August 2011

Going out of your way to find your neighbour

For John Muskovits, a recent summer school in the United States with world-renowned theologian and Dominican priest, Gustavo Gutierrez, provided new insights into the parable of the Good Samaritan.

BY John Muskovits

Recently two colleagues and I attended a summer school course at the University of Notre Dame, Indiana (USA) on political and liberation theology. One of the enduring highlights for me was Professor Gustavo Gutierrez’s reflection on the inspirational parable of the Good Samaritan found only in the Gospel of Luke (10:25-37).

It was an exhilarating experience ‘to listen with the ear of one’s heart’ to such an iconic figure in the theology of liberation. Warm and engaging, a humble man with a dry wit and a sharp mind; short in height yet immense in stature, Gutierrez unpacked the parable of the Good Samaritan in ways that I had not heard before.

Calling us to action

At the outset of his reflection, Gutierrez highlighted the significance of the parable saying it was authenticated by biblical scholars; one of the most important in the Gospels and one that calls us to action. Did you know that the word ‘do’ appears four times in the parable verses 25, 28, 36, 37?

For German Jesuit scholar, Gerhard Lofink, and Jewish philosopher, Emmanuel Levinas, the central teaching of the parable is “to love your neighbour as yourself”. But the idea of loving the neighbour as you love your people – as you love your family – leads to the imperative of loving the stranger as you love the people around you.

The other and ‘doing’ neighbours

The parable of the Good Samaritan, explained Gutierrez, is about ‘the other’, an idea echoed intuitively by the Spanish poet, Antonio Machado, when he wrote: “Love your neighbour as yourself but never forget your neighbour as the other”. The ‘other’ in the bible are the widows, the orphans and the strangers. They are the last who will be first (Matthew 20:16), the little ones (Matthew 25:40), the anonymous in history, the non-persons and the insignificant in society.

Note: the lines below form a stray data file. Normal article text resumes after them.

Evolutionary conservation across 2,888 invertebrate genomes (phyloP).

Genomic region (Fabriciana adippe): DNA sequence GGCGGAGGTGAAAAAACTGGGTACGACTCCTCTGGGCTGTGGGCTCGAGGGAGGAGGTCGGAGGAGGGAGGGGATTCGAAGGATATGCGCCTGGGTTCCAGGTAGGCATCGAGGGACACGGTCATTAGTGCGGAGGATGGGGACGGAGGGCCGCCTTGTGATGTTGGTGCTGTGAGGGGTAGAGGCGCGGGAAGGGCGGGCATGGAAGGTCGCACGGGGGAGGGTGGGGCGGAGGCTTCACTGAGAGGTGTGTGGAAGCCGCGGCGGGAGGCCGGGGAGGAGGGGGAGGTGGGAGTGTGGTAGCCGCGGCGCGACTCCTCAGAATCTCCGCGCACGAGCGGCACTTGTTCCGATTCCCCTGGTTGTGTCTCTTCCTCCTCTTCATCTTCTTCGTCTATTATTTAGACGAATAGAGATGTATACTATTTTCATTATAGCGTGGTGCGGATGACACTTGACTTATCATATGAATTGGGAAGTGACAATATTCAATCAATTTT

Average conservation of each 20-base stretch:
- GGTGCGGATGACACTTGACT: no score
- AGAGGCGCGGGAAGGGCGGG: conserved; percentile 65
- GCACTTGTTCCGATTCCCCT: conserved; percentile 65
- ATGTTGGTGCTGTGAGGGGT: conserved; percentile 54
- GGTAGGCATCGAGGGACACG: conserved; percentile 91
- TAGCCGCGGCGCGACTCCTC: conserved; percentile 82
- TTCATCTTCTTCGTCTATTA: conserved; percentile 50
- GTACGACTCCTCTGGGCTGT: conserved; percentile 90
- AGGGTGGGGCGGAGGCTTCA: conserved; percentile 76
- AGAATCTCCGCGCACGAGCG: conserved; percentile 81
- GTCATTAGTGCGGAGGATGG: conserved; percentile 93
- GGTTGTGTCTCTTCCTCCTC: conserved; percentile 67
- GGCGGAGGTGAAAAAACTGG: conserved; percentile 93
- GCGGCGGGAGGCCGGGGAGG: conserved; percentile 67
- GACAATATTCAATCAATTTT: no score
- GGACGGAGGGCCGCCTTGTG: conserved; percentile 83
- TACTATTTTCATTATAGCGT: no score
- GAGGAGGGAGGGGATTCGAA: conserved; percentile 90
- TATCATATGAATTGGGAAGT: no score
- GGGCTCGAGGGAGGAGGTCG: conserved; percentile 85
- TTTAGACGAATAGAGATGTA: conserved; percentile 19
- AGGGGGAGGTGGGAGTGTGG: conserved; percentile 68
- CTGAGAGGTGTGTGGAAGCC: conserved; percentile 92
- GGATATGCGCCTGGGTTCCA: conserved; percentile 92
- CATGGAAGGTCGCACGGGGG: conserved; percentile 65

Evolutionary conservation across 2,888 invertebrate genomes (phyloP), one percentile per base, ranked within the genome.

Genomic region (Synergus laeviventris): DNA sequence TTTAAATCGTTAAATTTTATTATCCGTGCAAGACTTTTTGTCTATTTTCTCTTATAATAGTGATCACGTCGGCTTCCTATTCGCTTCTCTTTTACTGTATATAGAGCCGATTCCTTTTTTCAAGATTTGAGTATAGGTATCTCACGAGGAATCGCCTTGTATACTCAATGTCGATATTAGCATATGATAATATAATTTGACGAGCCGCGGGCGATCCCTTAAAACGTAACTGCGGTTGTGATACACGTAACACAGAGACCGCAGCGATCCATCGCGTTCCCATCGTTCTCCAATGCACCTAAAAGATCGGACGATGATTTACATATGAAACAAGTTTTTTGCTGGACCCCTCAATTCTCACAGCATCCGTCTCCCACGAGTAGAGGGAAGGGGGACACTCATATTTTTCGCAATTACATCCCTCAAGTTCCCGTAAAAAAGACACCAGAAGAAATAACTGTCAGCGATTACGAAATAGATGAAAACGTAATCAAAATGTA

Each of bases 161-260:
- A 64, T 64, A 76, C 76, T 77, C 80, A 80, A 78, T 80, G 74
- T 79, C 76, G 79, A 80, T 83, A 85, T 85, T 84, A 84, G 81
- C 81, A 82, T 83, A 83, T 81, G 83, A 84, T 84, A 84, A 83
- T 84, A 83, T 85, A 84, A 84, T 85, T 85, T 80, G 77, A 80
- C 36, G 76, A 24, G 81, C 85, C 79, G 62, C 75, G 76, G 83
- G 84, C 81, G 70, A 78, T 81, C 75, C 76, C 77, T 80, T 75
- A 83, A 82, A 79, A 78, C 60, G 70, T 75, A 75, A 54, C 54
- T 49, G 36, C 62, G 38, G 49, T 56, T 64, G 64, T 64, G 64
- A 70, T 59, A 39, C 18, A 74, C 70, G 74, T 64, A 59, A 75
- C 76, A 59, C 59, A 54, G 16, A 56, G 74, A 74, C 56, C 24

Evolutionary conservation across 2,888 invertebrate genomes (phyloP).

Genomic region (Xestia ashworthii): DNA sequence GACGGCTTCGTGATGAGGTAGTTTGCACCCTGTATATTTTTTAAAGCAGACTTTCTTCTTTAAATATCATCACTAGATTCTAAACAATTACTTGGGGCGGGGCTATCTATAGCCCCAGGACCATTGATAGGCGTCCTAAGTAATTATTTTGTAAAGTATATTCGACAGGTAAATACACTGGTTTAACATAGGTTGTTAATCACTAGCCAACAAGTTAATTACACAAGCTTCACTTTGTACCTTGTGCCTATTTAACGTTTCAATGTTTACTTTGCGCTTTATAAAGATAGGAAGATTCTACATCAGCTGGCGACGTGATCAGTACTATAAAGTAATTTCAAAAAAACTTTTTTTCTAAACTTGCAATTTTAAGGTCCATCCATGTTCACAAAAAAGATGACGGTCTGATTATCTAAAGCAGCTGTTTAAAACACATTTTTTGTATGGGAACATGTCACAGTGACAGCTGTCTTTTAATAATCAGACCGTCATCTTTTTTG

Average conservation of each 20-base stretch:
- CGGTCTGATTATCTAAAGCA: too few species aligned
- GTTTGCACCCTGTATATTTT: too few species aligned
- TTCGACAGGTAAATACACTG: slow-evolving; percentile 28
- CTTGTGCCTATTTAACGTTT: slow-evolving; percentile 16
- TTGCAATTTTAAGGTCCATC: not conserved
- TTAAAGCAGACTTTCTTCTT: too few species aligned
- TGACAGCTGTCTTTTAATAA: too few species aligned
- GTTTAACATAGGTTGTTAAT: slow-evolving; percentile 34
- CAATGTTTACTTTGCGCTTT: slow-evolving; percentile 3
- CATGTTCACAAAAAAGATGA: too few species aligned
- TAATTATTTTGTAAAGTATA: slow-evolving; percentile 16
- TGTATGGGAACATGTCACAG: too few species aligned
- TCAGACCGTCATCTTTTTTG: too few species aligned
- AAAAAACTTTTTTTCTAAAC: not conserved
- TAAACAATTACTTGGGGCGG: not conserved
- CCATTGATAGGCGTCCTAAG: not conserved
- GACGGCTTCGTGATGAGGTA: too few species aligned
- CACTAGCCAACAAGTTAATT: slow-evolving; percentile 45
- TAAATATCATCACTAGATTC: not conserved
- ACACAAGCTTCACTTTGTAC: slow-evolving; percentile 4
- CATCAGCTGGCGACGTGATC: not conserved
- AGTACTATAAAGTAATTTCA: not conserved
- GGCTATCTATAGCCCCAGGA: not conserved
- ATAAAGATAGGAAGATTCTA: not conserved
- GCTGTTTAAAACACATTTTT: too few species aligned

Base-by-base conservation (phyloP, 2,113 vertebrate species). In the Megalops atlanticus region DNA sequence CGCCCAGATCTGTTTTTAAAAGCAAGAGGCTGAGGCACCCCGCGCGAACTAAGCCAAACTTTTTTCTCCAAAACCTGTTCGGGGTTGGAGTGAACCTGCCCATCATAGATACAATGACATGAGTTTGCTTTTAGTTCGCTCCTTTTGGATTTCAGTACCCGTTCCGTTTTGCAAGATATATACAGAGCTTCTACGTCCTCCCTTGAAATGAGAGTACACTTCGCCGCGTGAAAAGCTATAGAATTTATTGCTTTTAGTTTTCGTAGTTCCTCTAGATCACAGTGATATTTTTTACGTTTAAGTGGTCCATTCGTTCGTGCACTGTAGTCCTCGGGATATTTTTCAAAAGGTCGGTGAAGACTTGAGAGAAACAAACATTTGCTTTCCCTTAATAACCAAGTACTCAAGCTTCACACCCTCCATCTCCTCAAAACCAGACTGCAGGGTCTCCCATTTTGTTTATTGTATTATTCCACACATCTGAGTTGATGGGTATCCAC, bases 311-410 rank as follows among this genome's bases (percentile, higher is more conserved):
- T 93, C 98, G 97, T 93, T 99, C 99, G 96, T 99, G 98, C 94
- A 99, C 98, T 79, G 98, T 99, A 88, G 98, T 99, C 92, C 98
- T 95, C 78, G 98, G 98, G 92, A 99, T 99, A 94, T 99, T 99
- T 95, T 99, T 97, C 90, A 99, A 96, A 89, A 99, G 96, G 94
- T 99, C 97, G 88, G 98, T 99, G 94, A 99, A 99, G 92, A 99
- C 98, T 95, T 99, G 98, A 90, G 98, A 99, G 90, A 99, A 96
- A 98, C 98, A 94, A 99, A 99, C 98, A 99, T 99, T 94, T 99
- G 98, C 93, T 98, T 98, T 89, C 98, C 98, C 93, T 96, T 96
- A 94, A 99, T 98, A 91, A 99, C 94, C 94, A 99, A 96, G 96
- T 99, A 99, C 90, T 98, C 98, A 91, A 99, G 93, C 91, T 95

Gutierrez responds to the central question in the parable “Who is my neighbour?” by saying, that strictly speaking, we don’t have neighbours, we are ‘doing’ neighbours. The neighbour is the one “in whose way I place myself just like the Samaritan did”. (Thus ideology moves to praxis.) When I go out of my way and approach the other, it is then in that moment that we both become neighbours. It is a movement from the ‘I’ to the ‘YOU’.

For many years I interpreted “Who is my neighbour?” as anyone who draws near. I waited passively rather than actively doing. Paradoxically, an approach to the other – my neighbour – is an approach to loving myself.

Going against the grain

The challenge of the parable was becoming clearer and more daunting. As I reflected on the parable, the words of the German-Jewish intellectual, Walter Benjamin resonated within me: “to brush history against the grain”.

So in this call to praxis, who am I doing neighbour for? Who am I going out of my way for: culturally, beyond my cultural norms; nationally, beyond my first world environment; and mentally, beyond my constructs of superiority, of Western civilisation over other civilisations, of men over women, and of one sexual orientation over another?

The parable of the Good Samaritan is provocative, contemplative and deeply nuanced!

The wounded man

By now the words of Professor Gutierrez were ringing loudly in my ears. Poverty is not a fate it is a fact! Poverty is not a destiny but a construction! A commitment to alleviating poverty demands not only helping the poor, but criticising and refuting the structures that cause poverty!

I read the concluding document of the Latin Americans Bishop’s Conference held in Aparecida, Brazil in 2007, in which they declared that the mission of the Church “is at the service of all human beings, sons and daughters of God” (31). But it was for the first time in the context of the Good Samaritan parable that I realised that this mission, this radical call to discipleship, means that “Everything having to do with Christ has to do with the poor, and everything connected to the poor cries out to Jesus” (393). The influential German political theologian, Johann Baptist Metz, would call this the eyes of Jesus going to the one who suffers.